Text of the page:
Team Member Spotlight
Millennials + Leadership in the Workplace
A conversation with Neena Abraham
Millennials are a generation that started changing the way we work when they first entered the workforce almost 2 decades ago. Growing up with modern technology, they are extremely tech savvy, teamwork is important to them and they see, or rather demand, a job that has meaning and is an equal balance with their personal life. Campaigning for a hybrid workplace and non-traditional schedules, they are collaborative, authentic, purpose-driven, and inclusive. And as this generation makes their way up the corporate ladder, they are displaying a different type of leadership. According to Zapier, “61% of millennials moved into management to advance their careers.” And it’s a role they don’t take lightly. They are pushing the needle on important issues like equality, work-life balance, and societal concerns that impact the work environment.
To get a little more perspective on the current state of millennials in the workplace, we asked TVMC’s social media manager, Neena Abraham, an actual millennial, to tell us a little more about what matters to people like herself when it comes to how the office dynamic is changing.
Let’s get into our conversation!
TVMC: Millennials have played an integral role in shaping today’s workplace. With all that has happened over the last few years and the new challenges that come with it, what do you think are the most important thing(s) that millennials can do in 2023 to continue to move the needle forward when it comes to inclusion in the workplace?
NA: I think the most important thing that millennial employees can do to move the needle forward in the workplace is to push for purpose-driven and meaningful roles in the workplace and hold leadership accountable for their ethics and values. As millennials step-up and become today’s new leaders, it’s important for them to recognize that everything about work depends on the tone that they set from the top, and millennials can also continue to advocate for inclusive workplaces, especially people who were previously excluded from the traditional workplace pre-pandemic. They will need to pay attention to who’s in the room, and who isn’t and how to ensure everyone is represented in the conversation.
TVMC: What do you see as the biggest challenges millennials face today?
NA: Some of the biggest challenges facing millennials today are inflation, financial stability, racism, pandemic-related stress, and mental health. And I think in between those challenges, millennials wrestle internally with this idea of purpose over a paycheck. They ask, how does my work life, the place where I spend nearly 75% of my life, align with and support my values? Millennials refuse to pretend that things that happen outside of the office, things like abortion rights, gun control, and racism, don’t affect employees while they are in the office. This way of thinking is why you’ll see millennials possess the courage to confront these challenges head-on. Millennials are not afraid of uncomfortable conversations, especially if it means that positive change is on the other side of it.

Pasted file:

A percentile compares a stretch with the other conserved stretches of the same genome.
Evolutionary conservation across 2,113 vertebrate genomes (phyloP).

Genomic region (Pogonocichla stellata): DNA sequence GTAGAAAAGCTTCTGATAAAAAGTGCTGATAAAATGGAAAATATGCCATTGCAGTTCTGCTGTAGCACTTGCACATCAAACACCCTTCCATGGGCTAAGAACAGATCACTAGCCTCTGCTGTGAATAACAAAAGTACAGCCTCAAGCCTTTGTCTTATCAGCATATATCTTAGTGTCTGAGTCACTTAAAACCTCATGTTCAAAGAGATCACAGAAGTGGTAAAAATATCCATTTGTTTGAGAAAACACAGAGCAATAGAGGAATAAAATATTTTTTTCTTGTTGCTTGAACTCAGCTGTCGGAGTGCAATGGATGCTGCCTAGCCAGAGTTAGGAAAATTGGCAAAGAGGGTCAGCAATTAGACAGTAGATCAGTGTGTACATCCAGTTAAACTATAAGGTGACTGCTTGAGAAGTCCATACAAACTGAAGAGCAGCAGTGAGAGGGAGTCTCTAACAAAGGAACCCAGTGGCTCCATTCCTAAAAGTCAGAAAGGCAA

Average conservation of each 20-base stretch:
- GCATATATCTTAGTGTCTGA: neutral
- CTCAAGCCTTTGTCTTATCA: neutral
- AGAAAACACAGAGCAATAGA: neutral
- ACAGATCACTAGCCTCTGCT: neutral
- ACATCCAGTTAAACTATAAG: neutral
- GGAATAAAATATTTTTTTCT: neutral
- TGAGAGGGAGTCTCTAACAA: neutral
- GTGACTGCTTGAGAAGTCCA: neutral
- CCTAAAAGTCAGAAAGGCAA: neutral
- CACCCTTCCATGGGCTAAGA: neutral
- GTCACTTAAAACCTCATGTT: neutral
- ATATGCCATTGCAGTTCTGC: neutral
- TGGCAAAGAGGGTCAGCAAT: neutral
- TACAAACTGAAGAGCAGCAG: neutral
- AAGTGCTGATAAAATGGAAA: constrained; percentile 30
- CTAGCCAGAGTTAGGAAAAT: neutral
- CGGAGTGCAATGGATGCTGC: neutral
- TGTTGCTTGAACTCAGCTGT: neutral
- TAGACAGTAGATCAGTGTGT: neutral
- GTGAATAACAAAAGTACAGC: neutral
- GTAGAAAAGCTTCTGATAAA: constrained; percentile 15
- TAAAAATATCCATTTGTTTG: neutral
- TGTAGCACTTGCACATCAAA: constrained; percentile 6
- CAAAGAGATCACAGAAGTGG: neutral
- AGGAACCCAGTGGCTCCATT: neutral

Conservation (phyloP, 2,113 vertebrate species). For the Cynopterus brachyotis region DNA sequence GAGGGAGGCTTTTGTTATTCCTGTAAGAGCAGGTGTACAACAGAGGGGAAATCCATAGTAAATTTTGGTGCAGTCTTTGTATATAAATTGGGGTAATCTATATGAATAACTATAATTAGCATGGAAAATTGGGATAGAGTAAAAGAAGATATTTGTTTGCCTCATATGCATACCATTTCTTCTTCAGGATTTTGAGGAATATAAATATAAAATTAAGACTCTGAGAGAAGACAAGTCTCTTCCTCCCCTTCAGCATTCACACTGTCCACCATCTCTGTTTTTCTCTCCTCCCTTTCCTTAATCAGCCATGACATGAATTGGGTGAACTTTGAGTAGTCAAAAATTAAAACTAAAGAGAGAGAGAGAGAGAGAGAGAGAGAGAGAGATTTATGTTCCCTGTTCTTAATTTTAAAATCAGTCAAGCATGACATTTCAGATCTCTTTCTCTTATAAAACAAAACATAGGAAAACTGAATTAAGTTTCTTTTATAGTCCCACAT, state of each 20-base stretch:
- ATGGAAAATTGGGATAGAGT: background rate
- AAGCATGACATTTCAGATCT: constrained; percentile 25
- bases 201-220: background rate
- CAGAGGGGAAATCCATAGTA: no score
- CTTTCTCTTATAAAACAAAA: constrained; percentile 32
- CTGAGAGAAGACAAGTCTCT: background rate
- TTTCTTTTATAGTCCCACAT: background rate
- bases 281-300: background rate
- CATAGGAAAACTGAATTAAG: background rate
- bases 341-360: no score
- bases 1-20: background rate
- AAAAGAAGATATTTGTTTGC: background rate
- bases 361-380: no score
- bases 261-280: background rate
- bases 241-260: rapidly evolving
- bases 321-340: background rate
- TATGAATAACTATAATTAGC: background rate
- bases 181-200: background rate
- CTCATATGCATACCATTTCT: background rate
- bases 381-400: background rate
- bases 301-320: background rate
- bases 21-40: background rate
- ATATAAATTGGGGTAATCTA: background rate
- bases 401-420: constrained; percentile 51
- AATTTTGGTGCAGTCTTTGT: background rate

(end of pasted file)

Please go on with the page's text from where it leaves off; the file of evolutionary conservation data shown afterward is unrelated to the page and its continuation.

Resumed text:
TVMC: As a millennial yourself, what are you doing to help change the workplace dynamic to become a more inclusive culture?
NA: I encourage myself to be myself and bring my unique perspective around my life experiences and my vantage point as a person from a younger generation. This includes speaking up about work-life balance, remote options for flexibility, offering ideas about social media for efficiency, and advocating for mental health and wellness. I’m also doing my part to promote open communication in the workplace. This means moving away from tradition and empowering myself to speak with leaders and managers directly and contributing my voice to company decisions. Since they are right in the middle, millennials are well-positioned to be people who can speak to multiple generations. I am aware of this, and I use this advantage every day to make our team run as smoothly as possible.
TVMC: What does leadership mean to today’s millennials?
NA: It means leading with values and principles like trust, transparency, integrity, mutual respect, collaboration, and accountability. Leadership means staying open, staying curious, and most importantly, staying humble enough to admit mistakes. It means expressing a commitment to change with the times and being culturally competent. Today’s successful leaders will be the ones who can speak to people across all cultures and backgrounds. So I think an inclusive leadership course is a perfect addition to anyone’s career journey.
And there you have it! Thank you, Neena. Want to better understand how to create opportunities for inclusive leadership in your organization? Head over to our learning platform, TVMCU.com, and register for the course Inclusive Leadership with Vernā Myers.